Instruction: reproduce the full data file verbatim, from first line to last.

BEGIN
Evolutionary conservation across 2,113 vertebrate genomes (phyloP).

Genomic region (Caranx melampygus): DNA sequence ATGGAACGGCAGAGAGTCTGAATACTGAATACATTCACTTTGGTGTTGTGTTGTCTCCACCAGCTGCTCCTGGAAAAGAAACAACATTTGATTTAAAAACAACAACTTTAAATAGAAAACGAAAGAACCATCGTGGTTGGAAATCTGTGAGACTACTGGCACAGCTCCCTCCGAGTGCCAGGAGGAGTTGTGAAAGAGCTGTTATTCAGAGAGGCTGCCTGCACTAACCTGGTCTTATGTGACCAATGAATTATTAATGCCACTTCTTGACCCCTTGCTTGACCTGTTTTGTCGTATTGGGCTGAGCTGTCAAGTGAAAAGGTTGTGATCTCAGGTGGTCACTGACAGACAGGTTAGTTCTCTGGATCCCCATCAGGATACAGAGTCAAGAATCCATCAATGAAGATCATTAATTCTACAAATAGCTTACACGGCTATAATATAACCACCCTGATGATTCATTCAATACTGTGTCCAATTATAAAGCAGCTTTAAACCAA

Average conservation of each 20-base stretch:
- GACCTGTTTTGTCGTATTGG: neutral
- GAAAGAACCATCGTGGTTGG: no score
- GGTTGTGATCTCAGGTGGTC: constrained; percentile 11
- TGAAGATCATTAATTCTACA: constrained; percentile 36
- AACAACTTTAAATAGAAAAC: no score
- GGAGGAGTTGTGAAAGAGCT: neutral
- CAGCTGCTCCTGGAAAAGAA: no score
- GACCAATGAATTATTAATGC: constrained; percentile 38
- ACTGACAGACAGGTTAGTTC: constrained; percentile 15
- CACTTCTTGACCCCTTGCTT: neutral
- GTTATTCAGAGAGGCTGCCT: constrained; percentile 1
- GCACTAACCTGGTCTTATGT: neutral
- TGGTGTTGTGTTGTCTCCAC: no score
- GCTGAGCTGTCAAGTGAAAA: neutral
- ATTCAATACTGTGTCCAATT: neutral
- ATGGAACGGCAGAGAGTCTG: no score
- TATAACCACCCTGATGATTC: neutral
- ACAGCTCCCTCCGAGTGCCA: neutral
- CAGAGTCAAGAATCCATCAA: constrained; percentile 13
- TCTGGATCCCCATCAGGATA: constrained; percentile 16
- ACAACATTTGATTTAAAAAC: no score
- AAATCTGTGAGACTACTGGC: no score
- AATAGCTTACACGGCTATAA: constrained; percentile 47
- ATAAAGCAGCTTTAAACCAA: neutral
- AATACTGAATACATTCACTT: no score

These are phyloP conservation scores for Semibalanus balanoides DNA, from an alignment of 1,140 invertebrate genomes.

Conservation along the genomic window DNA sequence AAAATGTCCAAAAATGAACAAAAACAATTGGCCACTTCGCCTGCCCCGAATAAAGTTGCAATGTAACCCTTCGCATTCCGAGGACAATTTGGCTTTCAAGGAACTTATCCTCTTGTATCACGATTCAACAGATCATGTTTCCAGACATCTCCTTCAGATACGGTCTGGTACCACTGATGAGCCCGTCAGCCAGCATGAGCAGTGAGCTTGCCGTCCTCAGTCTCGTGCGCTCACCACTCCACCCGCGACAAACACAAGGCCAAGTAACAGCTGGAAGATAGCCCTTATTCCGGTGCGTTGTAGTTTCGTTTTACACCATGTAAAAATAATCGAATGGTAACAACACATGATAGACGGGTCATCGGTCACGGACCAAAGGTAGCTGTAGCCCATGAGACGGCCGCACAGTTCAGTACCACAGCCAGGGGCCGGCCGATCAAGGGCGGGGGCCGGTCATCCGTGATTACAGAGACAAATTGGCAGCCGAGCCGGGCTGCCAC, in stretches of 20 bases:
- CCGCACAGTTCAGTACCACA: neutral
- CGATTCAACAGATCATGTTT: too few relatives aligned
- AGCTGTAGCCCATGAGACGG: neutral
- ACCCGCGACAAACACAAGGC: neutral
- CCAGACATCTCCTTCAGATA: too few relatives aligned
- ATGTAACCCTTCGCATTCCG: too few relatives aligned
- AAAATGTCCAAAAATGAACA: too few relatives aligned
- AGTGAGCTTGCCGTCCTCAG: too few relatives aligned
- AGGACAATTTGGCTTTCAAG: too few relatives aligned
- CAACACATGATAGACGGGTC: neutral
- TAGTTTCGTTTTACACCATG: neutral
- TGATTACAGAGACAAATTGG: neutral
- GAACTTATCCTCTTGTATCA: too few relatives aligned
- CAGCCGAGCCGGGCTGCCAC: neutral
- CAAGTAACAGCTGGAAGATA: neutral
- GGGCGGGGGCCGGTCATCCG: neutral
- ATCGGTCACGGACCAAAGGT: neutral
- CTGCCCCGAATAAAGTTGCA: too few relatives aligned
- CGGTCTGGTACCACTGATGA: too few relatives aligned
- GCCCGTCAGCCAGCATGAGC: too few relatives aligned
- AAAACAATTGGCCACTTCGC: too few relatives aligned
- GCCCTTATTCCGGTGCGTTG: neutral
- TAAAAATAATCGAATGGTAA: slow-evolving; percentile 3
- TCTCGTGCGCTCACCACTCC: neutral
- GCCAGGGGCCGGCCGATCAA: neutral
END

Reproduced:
Evolutionary conservation across 2,113 vertebrate genomes (phyloP).

Genomic region (Caranx melampygus): DNA sequence ATGGAACGGCAGAGAGTCTGAATACTGAATACATTCACTTTGGTGTTGTGTTGTCTCCACCAGCTGCTCCTGGAAAAGAAACAACATTTGATTTAAAAACAACAACTTTAAATAGAAAACGAAAGAACCATCGTGGTTGGAAATCTGTGAGACTACTGGCACAGCTCCCTCCGAGTGCCAGGAGGAGTTGTGAAAGAGCTGTTATTCAGAGAGGCTGCCTGCACTAACCTGGTCTTATGTGACCAATGAATTATTAATGCCACTTCTTGACCCCTTGCTTGACCTGTTTTGTCGTATTGGGCTGAGCTGTCAAGTGAAAAGGTTGTGATCTCAGGTGGTCACTGACAGACAGGTTAGTTCTCTGGATCCCCATCAGGATACAGAGTCAAGAATCCATCAATGAAGATCATTAATTCTACAAATAGCTTACACGGCTATAATATAACCACCCTGATGATTCATTCAATACTGTGTCCAATTATAAAGCAGCTTTAAACCAA

Average conservation of each 20-base stretch:
- GACCTGTTTTGTCGTATTGG: neutral
- GAAAGAACCATCGTGGTTGG: no score
- GGTTGTGATCTCAGGTGGTC: constrained; percentile 11
- TGAAGATCATTAATTCTACA: constrained; percentile 36
- AACAACTTTAAATAGAAAAC: no score
- GGAGGAGTTGTGAAAGAGCT: neutral
- CAGCTGCTCCTGGAAAAGAA: no score
- GACCAATGAATTATTAATGC: constrained; percentile 38
- ACTGACAGACAGGTTAGTTC: constrained; percentile 15
- CACTTCTTGACCCCTTGCTT: neutral
- GTTATTCAGAGAGGCTGCCT: constrained; percentile 1
- GCACTAACCTGGTCTTATGT: neutral
- TGGTGTTGTGTTGTCTCCAC: no score
- GCTGAGCTGTCAAGTGAAAA: neutral
- ATTCAATACTGTGTCCAATT: neutral
- ATGGAACGGCAGAGAGTCTG: no score
- TATAACCACCCTGATGATTC: neutral
- ACAGCTCCCTCCGAGTGCCA: neutral
- CAGAGTCAAGAATCCATCAA: constrained; percentile 13
- TCTGGATCCCCATCAGGATA: constrained; percentile 16
- ACAACATTTGATTTAAAAAC: no score
- AAATCTGTGAGACTACTGGC: no score
- AATAGCTTACACGGCTATAA: constrained; percentile 47
- ATAAAGCAGCTTTAAACCAA: neutral
- AATACTGAATACATTCACTT: no score

These are phyloP conservation scores for Semibalanus balanoides DNA, from an alignment of 1,140 invertebrate genomes.

Conservation along the genomic window DNA sequence AAAATGTCCAAAAATGAACAAAAACAATTGGCCACTTCGCCTGCCCCGAATAAAGTTGCAATGTAACCCTTCGCATTCCGAGGACAATTTGGCTTTCAAGGAACTTATCCTCTTGTATCACGATTCAACAGATCATGTTTCCAGACATCTCCTTCAGATACGGTCTGGTACCACTGATGAGCCCGTCAGCCAGCATGAGCAGTGAGCTTGCCGTCCTCAGTCTCGTGCGCTCACCACTCCACCCGCGACAAACACAAGGCCAAGTAACAGCTGGAAGATAGCCCTTATTCCGGTGCGTTGTAGTTTCGTTTTACACCATGTAAAAATAATCGAATGGTAACAACACATGATAGACGGGTCATCGGTCACGGACCAAAGGTAGCTGTAGCCCATGAGACGGCCGCACAGTTCAGTACCACAGCCAGGGGCCGGCCGATCAAGGGCGGGGGCCGGTCATCCGTGATTACAGAGACAAATTGGCAGCCGAGCCGGGCTGCCAC, in stretches of 20 bases:
- CCGCACAGTTCAGTACCACA: neutral
- CGATTCAACAGATCATGTTT: too few relatives aligned
- AGCTGTAGCCCATGAGACGG: neutral
- ACCCGCGACAAACACAAGGC: neutral
- CCAGACATCTCCTTCAGATA: too few relatives aligned
- ATGTAACCCTTCGCATTCCG: too few relatives aligned
- AAAATGTCCAAAAATGAACA: too few relatives aligned
- AGTGAGCTTGCCGTCCTCAG: too few relatives aligned
- AGGACAATTTGGCTTTCAAG: too few relatives aligned
- CAACACATGATAGACGGGTC: neutral
- TAGTTTCGTTTTACACCATG: neutral
- TGATTACAGAGACAAATTGG: neutral
- GAACTTATCCTCTTGTATCA: too few relatives aligned
- CAGCCGAGCCGGGCTGCCAC: neutral
- CAAGTAACAGCTGGAAGATA: neutral
- GGGCGGGGGCCGGTCATCCG: neutral
- ATCGGTCACGGACCAAAGGT: neutral
- CTGCCCCGAATAAAGTTGCA: too few relatives aligned
- CGGTCTGGTACCACTGATGA: too few relatives aligned
- GCCCGTCAGCCAGCATGAGC: too few relatives aligned
- AAAACAATTGGCCACTTCGC: too few relatives aligned
- GCCCTTATTCCGGTGCGTTG: neutral
- TAAAAATAATCGAATGGTAA: slow-evolving; percentile 3
- TCTCGTGCGCTCACCACTCC: neutral
- GCCAGGGGCCGGCCGATCAA: neutral